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Modelling dynamic and irreversible powder compaction

Published online by Cambridge University Press:  01 November 2010

RICHARD SAUREL*
Affiliation:
SMASH Project-team, UMR CNRS 6595 IUSTI – INRIA, Polytech Marseille, Aix-Marseille Université, 5 rue E. Fermi, 13 453 Marseille CEDEX 13, France University Institute of France, Polytech Marseille, Aix-Marseille Université, 5 rue E. Fermi, 13 453 Marseille CEDEX 13, France
N. FAVRIE
Affiliation:
SMASH Project-team, UMR CNRS 6595 IUSTI – INRIA, Polytech Marseille, Aix-Marseille Université, 5 rue E. Fermi, 13 453 Marseille CEDEX 13, France
F. PETITPAS
Affiliation:
SMASH Project-team, UMR CNRS 6595 IUSTI – INRIA, Polytech Marseille, Aix-Marseille Université, 5 rue E. Fermi, 13 453 Marseille CEDEX 13, France
M.-H. LALLEMAND
Affiliation:
SMASH Project-team, UMR CNRS 6595 IUSTI – INRIA, Polytech Marseille, Aix-Marseille Université, 5 rue E. Fermi, 13 453 Marseille CEDEX 13, France
S. L. GAVRILYUK
Affiliation:
SMASH Project-team, UMR CNRS 6595 IUSTI – INRIA, Polytech Marseille, Aix-Marseille Université, 5 rue E. Fermi, 13 453 Marseille CEDEX 13, France
*
Email address for correspondence: richard.saurel@polytech.univ-mrs.fr

Abstract

A multiphase hyperbolic model for dynamic and irreversible powder compaction is built. Four important points have to be addressed in this case. The first one is related to the irreversible character of powder compaction. When a granular media is subjected to a loading–unloading cycle, the final volume is lower than the initial one. To deal with this hysteresis phenomenon, a multiphase model with relaxation is built. During loading, mechanical equilibrium is assumed corresponding to stiff mechanical relaxation, while during unloading non-equilibrium mechanical transformation is assumed. Consequently, the sound speed of the limit models are very different during loading and unloading. These differences in acoustic properties are responsible for irreversibility in the compaction process. The second point is related to dynamic effects, where pressure and shock waves play an important role. Wave dynamics is guaranteed by the hyperbolic character of the equations. Phase compressibility as well as configuration energy are taken into account. The third point is related to multi-dimensional situations that involve material interfaces. Indeed, most processes with powder compaction entail free surfaces. Consequently, the model should be able to solve interfaces separating pure fluids and granular mixtures. Finally, the fourth point is related to gas permeation that may play an important role in some specific powder compaction situations. This poses the difficult question of multiple-velocity description. These four points are considered in a unique model fitting the frame of multiphase theory of diffuse interfaces (Saurel & Abgrall, J. Comput. Phys., vol. 150, 1999, p. 425; Kapila et al., Phys. Fluids, vol. 13, 2001, p. 3002; Saurel et al., J. Comput. Phys., vol. 228, 2009, p. 1678). The ability of the model to deal with these various effects is validated on basic situations, where each phenomenon is considered separately. Except for the material EOS (hydrodynamic and granular pressures and energies), which are determined on the basis of separate experiments found in the literature, the model is free of adjustable parameter.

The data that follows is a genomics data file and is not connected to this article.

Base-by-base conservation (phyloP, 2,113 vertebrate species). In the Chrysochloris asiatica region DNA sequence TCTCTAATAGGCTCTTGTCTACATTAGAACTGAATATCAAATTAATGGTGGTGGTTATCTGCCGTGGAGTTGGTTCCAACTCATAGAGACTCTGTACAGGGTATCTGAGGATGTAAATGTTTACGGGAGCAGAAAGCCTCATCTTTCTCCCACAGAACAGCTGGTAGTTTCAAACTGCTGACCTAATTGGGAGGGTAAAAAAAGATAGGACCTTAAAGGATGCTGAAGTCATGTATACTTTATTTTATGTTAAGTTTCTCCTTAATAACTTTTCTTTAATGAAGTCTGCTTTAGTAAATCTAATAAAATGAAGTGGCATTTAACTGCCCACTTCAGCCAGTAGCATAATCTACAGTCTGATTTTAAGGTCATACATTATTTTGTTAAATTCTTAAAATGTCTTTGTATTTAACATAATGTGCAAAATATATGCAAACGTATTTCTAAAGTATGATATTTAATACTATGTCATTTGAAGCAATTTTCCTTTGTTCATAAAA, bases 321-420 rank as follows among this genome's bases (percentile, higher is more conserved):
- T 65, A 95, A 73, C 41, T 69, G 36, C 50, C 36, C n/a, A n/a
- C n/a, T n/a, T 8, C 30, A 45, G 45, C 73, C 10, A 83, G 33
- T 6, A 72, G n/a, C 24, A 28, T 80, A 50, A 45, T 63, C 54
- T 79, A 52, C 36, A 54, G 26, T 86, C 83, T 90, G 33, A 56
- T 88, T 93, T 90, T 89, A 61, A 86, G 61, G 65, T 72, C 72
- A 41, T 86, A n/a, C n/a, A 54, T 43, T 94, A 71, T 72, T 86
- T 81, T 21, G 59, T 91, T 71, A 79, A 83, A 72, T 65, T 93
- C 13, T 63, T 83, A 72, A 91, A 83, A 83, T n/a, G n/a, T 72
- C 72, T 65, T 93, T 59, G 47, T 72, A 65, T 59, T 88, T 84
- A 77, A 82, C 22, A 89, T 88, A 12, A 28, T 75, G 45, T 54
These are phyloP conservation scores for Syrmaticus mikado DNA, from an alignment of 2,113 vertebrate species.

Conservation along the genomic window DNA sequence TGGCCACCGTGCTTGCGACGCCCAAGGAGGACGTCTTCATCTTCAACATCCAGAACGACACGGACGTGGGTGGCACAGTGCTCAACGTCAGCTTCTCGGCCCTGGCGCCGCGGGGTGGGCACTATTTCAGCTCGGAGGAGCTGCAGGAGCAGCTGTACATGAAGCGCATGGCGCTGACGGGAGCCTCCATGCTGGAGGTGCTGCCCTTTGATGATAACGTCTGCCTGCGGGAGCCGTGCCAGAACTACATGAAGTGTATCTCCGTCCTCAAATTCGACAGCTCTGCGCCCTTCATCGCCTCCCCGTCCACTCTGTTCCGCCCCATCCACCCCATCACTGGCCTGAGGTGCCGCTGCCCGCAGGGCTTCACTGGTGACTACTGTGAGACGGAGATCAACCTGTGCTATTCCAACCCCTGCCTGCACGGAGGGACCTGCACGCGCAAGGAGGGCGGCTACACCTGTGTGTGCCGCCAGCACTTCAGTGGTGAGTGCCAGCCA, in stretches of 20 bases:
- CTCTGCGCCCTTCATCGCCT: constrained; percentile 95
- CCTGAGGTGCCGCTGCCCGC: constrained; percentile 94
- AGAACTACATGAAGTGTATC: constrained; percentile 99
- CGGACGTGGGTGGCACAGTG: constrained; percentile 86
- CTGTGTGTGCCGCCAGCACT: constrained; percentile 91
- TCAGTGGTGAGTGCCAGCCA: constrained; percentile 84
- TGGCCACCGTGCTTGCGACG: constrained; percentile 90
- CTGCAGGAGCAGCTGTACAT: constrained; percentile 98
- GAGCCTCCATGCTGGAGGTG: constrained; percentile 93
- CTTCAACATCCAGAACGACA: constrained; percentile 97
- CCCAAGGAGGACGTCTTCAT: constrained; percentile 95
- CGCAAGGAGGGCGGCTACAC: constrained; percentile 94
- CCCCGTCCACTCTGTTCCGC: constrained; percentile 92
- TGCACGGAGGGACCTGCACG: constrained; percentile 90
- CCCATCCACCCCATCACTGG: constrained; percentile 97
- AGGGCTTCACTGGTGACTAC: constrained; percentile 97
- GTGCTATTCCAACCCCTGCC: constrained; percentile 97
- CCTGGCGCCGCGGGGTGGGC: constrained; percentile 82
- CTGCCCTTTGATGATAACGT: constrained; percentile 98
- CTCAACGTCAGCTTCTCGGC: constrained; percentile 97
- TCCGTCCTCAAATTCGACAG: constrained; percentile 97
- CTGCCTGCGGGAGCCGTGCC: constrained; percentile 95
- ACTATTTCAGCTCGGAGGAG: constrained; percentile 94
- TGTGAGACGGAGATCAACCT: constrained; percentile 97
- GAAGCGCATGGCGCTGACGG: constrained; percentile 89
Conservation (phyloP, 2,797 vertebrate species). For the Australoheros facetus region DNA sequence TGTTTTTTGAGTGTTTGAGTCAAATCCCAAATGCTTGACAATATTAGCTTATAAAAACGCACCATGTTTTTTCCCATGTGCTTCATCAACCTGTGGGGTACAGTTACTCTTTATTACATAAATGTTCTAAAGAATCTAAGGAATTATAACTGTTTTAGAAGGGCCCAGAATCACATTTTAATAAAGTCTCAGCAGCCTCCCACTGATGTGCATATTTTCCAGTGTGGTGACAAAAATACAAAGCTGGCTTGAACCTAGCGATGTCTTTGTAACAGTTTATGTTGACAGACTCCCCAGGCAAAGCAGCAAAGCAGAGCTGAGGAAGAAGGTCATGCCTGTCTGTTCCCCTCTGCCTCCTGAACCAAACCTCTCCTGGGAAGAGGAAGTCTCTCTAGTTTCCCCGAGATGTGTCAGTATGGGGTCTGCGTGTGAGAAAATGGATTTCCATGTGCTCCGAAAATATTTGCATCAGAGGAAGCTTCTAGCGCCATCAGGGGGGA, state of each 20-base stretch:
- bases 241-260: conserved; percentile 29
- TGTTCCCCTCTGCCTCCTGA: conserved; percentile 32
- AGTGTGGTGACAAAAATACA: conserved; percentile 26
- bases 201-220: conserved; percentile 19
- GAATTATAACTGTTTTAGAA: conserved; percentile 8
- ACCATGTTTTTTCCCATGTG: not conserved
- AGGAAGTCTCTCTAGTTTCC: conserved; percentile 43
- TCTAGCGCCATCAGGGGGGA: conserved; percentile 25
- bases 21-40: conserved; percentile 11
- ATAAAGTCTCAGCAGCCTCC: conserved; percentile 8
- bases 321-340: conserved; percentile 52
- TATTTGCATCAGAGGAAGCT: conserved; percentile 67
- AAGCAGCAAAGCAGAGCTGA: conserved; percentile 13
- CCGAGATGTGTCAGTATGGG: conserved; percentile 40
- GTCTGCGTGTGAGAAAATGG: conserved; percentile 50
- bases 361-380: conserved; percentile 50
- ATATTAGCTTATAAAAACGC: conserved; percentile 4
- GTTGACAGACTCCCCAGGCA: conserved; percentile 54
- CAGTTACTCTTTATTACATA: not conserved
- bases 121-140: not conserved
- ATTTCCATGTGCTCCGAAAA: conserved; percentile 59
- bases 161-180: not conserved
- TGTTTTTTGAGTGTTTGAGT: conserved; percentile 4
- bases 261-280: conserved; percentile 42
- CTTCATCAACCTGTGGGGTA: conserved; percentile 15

Type
Papers
Copyright
Copyright © Cambridge University Press 2010

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